Saturday Studio: Stamping and Stenciling like Shapiro

Alyssa Dumire, Director of Children’s Education

For today’s Saturday Studio, we’re going to try painting like David Shapiro, FWMoA’s largest Archive artist. In a previous post, Lauren Wolfer, Associate Curator of Special Collections & Archives, describes Shapiro’s work perfectly as “complex minimalism.” His paintings are deceptively simple at first glance, often with muted color palettes and simple compositions; but, the longer you look, the more you are rewarded with rich details and textures. Also included in his archive are many of the paintbrushes Shapiro custom-made himself, but looking closely at the marks in his paintings, it’s clear that he often didn’t use brushes at all! So, that is today’s “assignment”: paint without brushes.

Gather your materials

An assemblage of tools for painting without a brush: fork, sticks, twine, hairband, bottle cap, can lid, sandpaper, scraper, palette knife, and more!

I scavenged my house and backyard for objects with interesting shapes and textures to use as stamps. One of my favorite details in Shapiro’s paintings is a twig–the same twig–that pops up in a few different paintings, so I wanted to try stamping with a stick, and I also found a few whirligig seed pods. Your kitchen and recycling bin are great places to find all kinds of shapes!

In addition to your items for stamping, you’ll also need:

  • Paper (I’m using colored construction paper)
  • Paint: tempera is best for easy cleanup, but I have acrylic.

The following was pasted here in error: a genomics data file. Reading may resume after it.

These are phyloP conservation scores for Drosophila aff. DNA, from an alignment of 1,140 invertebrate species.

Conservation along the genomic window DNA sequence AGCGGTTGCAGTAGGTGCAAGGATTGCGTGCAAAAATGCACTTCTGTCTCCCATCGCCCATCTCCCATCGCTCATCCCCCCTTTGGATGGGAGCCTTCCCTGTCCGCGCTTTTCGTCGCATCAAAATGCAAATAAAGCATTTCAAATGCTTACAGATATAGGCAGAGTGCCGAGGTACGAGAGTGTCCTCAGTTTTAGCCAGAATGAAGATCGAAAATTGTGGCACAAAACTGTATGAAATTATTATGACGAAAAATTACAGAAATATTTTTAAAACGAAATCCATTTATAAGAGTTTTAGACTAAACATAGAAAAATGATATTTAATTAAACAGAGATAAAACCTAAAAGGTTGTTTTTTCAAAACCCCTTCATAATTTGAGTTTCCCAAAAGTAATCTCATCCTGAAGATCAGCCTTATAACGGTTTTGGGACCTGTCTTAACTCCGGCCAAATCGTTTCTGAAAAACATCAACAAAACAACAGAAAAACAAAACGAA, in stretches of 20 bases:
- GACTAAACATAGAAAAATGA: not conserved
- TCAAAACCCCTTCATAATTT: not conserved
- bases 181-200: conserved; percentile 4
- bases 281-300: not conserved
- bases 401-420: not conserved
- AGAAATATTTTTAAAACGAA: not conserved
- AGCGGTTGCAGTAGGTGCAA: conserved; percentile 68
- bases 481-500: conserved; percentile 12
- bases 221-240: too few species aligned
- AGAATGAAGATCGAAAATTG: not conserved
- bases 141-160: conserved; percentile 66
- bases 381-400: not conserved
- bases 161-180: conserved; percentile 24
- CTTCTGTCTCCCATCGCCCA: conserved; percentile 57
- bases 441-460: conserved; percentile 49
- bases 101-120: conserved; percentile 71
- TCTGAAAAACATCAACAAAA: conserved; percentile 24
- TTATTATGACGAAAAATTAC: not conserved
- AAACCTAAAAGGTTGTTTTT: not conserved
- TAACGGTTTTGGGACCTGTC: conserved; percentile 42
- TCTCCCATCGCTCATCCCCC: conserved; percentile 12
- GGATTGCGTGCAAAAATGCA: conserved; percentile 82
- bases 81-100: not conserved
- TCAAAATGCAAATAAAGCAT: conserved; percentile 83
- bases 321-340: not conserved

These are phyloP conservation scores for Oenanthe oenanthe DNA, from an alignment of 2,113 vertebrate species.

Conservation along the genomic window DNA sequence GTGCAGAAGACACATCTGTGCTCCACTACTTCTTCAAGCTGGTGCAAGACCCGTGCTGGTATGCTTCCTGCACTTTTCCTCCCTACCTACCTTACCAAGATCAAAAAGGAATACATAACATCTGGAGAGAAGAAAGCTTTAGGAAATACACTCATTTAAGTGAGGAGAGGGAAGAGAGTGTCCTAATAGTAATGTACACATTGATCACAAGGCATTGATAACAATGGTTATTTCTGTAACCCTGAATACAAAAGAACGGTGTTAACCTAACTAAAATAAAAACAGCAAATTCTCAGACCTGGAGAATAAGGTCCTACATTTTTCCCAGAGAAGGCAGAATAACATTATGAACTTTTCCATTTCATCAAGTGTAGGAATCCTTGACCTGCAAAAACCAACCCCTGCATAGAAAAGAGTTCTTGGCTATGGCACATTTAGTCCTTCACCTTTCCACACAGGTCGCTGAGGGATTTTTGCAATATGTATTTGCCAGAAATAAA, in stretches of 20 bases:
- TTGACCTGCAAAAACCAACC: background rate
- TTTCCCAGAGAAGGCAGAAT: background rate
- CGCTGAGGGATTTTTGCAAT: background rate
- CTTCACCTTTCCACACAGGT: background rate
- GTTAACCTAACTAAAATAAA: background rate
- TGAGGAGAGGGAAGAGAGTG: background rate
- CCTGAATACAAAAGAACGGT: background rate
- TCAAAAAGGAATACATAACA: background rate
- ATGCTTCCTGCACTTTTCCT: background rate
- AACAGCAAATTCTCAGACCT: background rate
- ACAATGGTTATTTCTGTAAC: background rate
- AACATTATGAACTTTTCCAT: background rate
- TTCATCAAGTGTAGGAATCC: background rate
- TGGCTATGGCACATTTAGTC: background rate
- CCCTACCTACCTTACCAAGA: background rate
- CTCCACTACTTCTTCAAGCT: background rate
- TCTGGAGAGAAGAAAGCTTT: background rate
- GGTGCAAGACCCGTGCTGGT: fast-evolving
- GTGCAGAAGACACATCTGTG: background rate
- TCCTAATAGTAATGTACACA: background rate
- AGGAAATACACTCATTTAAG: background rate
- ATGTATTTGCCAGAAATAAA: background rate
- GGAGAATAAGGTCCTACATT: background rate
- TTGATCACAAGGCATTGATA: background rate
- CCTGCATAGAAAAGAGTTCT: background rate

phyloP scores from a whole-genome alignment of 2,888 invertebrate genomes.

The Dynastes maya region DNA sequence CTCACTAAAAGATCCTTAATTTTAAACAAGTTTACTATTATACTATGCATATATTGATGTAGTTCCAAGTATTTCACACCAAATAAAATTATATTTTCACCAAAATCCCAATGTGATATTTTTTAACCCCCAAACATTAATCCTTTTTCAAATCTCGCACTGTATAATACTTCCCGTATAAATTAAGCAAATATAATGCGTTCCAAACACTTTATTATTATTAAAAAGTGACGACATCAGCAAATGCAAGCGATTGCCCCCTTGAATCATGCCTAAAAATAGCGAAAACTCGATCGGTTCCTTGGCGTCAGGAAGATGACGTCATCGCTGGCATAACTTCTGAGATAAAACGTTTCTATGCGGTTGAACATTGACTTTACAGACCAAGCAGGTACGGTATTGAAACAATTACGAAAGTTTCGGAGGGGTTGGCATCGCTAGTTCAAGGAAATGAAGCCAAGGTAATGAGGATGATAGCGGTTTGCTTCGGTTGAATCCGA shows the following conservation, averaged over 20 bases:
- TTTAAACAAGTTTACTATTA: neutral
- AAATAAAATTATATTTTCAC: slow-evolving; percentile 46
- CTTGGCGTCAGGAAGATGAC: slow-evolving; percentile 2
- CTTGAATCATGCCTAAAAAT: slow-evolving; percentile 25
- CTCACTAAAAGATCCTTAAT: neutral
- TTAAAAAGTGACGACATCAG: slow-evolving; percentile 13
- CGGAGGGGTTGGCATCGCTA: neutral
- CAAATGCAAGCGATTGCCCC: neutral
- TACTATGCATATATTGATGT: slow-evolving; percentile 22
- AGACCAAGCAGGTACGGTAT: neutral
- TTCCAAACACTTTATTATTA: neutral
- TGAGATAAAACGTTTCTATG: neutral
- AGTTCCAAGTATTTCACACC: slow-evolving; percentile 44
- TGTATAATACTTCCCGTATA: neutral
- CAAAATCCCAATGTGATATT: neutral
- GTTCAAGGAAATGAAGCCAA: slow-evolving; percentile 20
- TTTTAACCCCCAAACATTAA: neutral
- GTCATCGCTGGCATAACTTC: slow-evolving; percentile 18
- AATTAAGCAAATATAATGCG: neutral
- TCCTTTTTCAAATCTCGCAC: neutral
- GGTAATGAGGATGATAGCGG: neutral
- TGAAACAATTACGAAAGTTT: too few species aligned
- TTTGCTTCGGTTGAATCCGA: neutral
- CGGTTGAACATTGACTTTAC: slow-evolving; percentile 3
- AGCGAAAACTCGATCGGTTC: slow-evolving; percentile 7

• Newspaper to protect your table (this tends to get messy)
  • Something to apply paint to your stamps and paper. A paintbrush is acceptable for this purpose, but a palette knife works great if you have one!
  • Scissors

We’re going to experiment with a few different techniques!

Stamping and Stenciling

Make a stencil from a small piece of cardboard! Fold it in half, then use scissors to cut your desired shape from the middle. I made a triangle. Hold the stencil flat against your paper, then scrape paint across it to fill in the shape. Mine oozed out the edges a bit, but I like the effect of the raised edges of the triangle and the flatter blob around it. Repeat around your paper.

You can also stamp your stencil to make a negative shape! Apply paint to the surface and press down. Try stamping multiple times without applying more paint.

Some other ideas:

  • Bubble wrap makes polka-dot patterned sections.
  • Try using the same stamp multiple times in different directions to create a pattern (I did this with the v-shaped seed pod).
  • A string dipped in paint can become any shape you like, as can a piece of cardboard!
  • Use water to thin out your paint and add a few drips and splatters.

Fun, right?! You can go wild overlapping your stamps and filling your paper. The real challenge is finding some Shapiro-like restraint; if that’s your goal, I recommend pausing often and stepping back from your paper. Does it feel balanced? Making sure to use each color and shape a few times across your entire paper can help unify your work. Knowing when to stop is difficult!

Scraping and dragging

Cut some notches into another piece of cardboard to make teeth like a comb.

Use a fresh piece of paper, and, working quickly so it doesn’t dry, apply paint to a small section, then use your cardboard comb to scrape through it. The comb will pick up some paint on its “teeth”–you can also use this to paint stripes across your paper!

Continue this method across the page, working in small sections so the paint stays wet enough. What other tools could you use to scrape?

Try different color schemes! I also made a monochromatic version with black paint on black paper, which I think really shows off the textures.

Finishing up

After your paint dries, you may decide your individual paintings are finished, or, you can try combining multiple pieces into one larger painting as Shapiro often did. I might cut up and combine my two scraped paintings!

As always, share your prints with us here on the blog or by posting to our social media: Facebook, Instagram, or Twitter.

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